Jupiter in 2020, Report no.3: Context for PJ26, & a new NEB expansion event
This report on ground-based images has three aims:
–to present maps and images produced by amateur observers around the time of Juno’s Perijove-26 (PJ26) on 2020 April 10, giving context to the JunoCam images described in our report on PJ26;
–to draw attention to a probable new NEB Expansion Event that appears to have developed in the last two months, but was not identified until now;
–to briefly summarise the present state of the major atmospheric features.
The report, including miniature figures, is here as a PDF: Report-2020-no-3_PJ26&NEB.pdf
(The whole text is also posted below.)
The full-size figures are here in a ZIP file: Jup-Report-2020-no-3_Figures.zip
The ZIP file includes two animations of maps, which are also posted below.
Animation-1, is a blink of two cylindrical maps of ground-based images made by Rob Bullen, covering the PJ26 track, 6 rotations apart. The cross marks the point where Juno crossed the equator.
Animation-2, by Andy Casely, shows the evolution of the south polar region from April 7-14 in five south polar projection maps including the JunoCam map.
A probable new NEB Expansion Event:
The NEBn edge has been conspicuously irregular throughout the apparition, but no pattern was noticed in it until Chris Go suggested on May 1 that an ‘outbreak’ might be occurring. A full account of the situation is deferred to our next report, but it can be summarised as follows, based largely on maps produced by Shinji Mizumoto, Rob Bullen, and Joaquin Camarena.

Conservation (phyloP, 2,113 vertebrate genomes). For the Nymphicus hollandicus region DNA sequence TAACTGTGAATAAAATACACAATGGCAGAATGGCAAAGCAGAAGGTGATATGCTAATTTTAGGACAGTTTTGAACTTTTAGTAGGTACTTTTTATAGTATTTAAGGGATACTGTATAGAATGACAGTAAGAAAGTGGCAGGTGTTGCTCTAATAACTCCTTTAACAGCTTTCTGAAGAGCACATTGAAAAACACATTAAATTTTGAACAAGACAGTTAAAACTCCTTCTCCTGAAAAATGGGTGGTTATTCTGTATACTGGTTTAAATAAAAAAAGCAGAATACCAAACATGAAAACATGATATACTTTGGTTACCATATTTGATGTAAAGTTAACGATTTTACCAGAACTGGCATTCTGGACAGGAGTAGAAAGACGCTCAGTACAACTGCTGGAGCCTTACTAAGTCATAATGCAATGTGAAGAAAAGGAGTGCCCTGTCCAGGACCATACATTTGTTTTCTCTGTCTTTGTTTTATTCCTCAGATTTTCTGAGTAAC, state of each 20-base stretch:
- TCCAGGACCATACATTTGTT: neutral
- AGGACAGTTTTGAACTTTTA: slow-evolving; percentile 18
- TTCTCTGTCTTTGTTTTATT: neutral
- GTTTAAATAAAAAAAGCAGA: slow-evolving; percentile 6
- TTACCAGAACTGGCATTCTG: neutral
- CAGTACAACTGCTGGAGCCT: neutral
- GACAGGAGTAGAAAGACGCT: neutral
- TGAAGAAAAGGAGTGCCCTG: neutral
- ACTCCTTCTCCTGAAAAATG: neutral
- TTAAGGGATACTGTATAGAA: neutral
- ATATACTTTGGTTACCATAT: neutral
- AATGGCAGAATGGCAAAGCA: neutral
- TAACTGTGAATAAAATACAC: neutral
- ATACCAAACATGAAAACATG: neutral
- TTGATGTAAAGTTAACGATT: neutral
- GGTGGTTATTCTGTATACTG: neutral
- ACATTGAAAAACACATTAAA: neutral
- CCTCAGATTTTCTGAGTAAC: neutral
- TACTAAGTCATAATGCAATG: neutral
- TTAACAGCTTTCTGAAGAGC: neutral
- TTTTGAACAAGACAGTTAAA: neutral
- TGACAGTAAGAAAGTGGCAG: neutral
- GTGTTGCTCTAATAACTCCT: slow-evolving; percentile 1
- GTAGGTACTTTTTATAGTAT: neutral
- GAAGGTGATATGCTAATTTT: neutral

Some large sectors of the NEBn in Feb. and March showed prominent undulations with wavelengths of ~12º-21º. Alignments of maps shows that these were drifting with DL3 ~ +14 deg/30d (DL2 = +6 deg/30d) in Feb. and DL3 ~ +19 deg/30d (DL2 = +11 deg/30d) in March. These retrograding speeds, esp. the latter, are unusual, indicating that the waves were influenced by the NEBs retrograding jet. They were only observed before the rifted sector passed by. Unlike the waves seen during and after the expansion event in 2017, these waves were not apparent in methane images.
A new rifted region started with a white spot that was in mid-NEB just Sf. White Spot Z from Feb.5 and brightened on Feb.17, at ~14ºN (C. Foster). By Feb.22 it was developing into a complex rift system Sp. WSZ, which was never very bright, but prograded and expanded into a large, very turbulent sector throughout March. In late March, some sectors of NEB p. WSZ were inflated northward to 20ºN with this turbulence, and these have now stabilised as expanded sectors of NEB while new ones are appearing further p. – separated by white patches. Figure 3 is the latest map. So this appears to be a NEB Expansion Event that has been promoted by this rifted region from March onwards.
At non-rifted longitudes, throughout the apparition, there is a prominent red-brown NEB component (now a NEB(S)). Remarkably, it is bright in methane images, indicating high altitude for the red colour (Figs.4 & 5A). (This is not so obvious in images taken of the PJ26 track and the GRS hemisphere because these were affected by the rift system: Figs.4, 5B, 7, 8.)
Summary of other recent changes
We gave a description of the planet up to early March in our 2020 Report no.1, and a thorough account of the S. Temperate domain up to early April in 2020 Report no.2. Since then: